Hola, amigos. I know it's been a long time since I rapped at ya, but things have been getting plenty hairy around here.
Actually, let me clarify: 1. It hasn't been hairy at all, and 2. If you caught the pop culture reference in the above paragraph, first award yourself thirty points, then feel mildly guilty for how worldly you are. Not me, man. I just read The Onion so I can "engage culture."
But it has been a while and for that I apologize. My Google Analytics for the last period pretty much looks like a chart of the stock market over the past--oh, let's say seventy--days. So why the absence? Well, I had been working on my new website http://www.calvinati.com/, but I kind of dropped the ball on that too. In fact, if you're reading this, you've got nothing overly pressing going at the moment; so do me a favor and register for the message boards over on Calvinati. Help a reverend out.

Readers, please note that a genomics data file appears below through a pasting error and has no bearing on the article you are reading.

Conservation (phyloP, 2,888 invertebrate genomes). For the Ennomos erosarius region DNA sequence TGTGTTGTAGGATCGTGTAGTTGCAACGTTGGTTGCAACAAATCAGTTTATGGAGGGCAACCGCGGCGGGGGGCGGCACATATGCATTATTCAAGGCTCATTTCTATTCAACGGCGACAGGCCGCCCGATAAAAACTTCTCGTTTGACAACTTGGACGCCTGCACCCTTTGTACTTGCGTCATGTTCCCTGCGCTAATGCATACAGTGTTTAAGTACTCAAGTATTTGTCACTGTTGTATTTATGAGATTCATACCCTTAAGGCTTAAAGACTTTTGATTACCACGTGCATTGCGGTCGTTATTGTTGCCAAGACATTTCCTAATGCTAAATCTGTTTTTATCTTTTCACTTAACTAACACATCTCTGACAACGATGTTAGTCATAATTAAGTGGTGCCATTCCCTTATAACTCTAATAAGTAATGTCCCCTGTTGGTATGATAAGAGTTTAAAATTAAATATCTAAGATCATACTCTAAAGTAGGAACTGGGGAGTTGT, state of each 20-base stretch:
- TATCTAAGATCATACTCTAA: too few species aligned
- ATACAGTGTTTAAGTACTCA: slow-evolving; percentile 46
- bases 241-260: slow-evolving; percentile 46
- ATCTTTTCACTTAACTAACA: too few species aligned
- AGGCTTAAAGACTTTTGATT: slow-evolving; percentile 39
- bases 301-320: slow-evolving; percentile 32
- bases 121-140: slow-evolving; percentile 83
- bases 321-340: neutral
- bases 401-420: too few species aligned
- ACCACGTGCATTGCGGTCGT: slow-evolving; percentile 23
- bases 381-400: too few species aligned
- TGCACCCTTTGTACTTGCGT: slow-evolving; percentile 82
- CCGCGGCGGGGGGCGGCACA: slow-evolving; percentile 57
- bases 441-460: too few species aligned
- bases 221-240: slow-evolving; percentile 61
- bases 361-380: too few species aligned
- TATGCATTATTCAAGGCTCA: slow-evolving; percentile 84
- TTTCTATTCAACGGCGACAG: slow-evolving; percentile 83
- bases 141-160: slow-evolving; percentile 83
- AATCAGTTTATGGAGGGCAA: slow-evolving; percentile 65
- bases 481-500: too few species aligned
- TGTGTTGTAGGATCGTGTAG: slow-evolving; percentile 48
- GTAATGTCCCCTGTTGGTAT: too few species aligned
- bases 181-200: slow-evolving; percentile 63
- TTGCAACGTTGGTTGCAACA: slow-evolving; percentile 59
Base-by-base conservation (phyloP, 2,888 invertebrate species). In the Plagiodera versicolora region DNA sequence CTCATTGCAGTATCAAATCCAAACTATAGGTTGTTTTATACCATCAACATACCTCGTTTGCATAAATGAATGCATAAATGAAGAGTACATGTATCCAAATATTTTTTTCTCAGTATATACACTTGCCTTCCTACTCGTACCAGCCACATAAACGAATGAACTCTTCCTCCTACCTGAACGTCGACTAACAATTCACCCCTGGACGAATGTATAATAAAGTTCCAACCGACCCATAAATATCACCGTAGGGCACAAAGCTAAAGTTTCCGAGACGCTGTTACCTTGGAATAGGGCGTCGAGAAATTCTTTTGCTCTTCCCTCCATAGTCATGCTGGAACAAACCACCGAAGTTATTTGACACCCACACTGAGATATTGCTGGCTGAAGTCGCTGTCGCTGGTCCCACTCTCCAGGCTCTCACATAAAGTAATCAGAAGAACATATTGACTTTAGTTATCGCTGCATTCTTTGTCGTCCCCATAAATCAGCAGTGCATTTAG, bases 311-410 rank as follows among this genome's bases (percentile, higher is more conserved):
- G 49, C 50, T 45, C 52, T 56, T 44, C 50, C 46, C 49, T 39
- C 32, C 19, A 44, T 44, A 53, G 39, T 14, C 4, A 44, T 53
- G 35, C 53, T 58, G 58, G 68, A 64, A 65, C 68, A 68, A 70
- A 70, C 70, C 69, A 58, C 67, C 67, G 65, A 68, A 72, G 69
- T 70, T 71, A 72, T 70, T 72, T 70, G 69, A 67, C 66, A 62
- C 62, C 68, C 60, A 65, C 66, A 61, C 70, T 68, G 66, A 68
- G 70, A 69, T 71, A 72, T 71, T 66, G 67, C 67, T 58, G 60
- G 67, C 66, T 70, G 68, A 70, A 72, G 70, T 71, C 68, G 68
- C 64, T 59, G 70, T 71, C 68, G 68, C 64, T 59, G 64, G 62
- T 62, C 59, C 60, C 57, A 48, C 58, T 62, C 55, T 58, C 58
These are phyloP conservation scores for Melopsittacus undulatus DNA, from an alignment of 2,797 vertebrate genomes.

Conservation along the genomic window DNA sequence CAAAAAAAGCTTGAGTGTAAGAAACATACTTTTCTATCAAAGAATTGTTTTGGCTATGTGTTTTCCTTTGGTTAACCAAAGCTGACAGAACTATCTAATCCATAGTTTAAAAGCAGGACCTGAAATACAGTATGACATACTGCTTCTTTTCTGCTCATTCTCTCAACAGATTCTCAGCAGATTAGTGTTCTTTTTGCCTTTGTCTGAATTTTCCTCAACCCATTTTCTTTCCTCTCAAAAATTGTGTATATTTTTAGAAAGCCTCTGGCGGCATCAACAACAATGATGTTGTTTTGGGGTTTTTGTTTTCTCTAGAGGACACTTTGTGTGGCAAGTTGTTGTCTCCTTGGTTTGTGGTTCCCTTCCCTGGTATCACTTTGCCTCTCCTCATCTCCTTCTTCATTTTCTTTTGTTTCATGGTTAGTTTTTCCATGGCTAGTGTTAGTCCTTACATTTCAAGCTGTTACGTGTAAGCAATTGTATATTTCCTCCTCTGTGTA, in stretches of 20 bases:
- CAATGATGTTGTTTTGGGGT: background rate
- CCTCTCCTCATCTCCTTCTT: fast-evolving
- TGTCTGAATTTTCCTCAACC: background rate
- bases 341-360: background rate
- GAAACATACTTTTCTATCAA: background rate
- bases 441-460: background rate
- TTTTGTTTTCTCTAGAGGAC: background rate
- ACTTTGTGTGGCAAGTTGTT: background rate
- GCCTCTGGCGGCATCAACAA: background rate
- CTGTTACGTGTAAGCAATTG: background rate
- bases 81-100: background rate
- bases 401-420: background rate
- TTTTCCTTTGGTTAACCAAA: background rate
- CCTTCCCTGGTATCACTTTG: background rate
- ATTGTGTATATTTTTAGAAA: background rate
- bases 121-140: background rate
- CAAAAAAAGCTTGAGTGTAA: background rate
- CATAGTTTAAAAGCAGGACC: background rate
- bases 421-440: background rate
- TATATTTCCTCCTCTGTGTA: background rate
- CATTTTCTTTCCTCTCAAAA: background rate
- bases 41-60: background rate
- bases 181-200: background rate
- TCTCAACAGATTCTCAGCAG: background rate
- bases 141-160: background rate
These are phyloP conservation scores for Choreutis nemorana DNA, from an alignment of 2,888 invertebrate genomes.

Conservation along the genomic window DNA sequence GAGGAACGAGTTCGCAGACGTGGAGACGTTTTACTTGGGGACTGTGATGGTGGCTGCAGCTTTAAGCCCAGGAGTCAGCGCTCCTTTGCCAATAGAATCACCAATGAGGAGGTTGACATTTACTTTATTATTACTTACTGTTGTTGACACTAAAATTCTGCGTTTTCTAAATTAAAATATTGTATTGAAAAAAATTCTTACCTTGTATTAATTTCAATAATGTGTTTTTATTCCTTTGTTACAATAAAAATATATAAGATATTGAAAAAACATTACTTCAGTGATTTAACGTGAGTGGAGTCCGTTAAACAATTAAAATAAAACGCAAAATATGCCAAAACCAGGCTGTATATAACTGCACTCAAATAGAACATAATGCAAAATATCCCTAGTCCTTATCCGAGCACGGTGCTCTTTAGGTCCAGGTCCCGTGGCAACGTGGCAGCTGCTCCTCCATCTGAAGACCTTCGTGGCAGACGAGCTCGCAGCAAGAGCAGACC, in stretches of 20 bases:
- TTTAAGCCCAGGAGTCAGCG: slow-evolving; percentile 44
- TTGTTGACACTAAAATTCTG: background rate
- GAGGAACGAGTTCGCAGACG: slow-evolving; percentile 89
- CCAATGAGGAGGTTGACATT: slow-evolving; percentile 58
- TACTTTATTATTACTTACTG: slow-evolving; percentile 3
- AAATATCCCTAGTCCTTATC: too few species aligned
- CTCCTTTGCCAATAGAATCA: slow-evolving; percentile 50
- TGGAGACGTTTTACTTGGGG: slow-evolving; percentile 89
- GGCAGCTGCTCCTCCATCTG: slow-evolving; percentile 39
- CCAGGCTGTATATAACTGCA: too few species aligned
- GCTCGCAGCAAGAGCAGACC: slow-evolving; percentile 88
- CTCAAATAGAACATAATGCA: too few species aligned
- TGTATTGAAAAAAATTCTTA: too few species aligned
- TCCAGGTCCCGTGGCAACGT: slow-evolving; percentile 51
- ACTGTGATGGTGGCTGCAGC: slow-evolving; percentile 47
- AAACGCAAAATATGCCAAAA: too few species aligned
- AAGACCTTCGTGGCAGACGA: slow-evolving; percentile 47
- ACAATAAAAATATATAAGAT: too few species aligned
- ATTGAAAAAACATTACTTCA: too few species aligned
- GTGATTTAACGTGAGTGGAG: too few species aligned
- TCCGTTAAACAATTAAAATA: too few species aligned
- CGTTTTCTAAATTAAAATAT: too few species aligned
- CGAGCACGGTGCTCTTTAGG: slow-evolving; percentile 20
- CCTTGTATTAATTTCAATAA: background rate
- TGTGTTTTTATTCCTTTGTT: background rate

At any rate, I'm back on the blog with a vengaence! Bringing those blow-your-skirt-up, knock-your-socks-off, break-your-shin-bones items of intense interest that get the masses fired up (this parenthetical is just here to keep the sentence from ending with a preposition). And what is more riveting than clergy surveys? And I'm not talking just any clergy surveys, but clergy surveys....waaaaait for it....by the University of Akron?! The answer, to quote Nigel Tufnel, is none.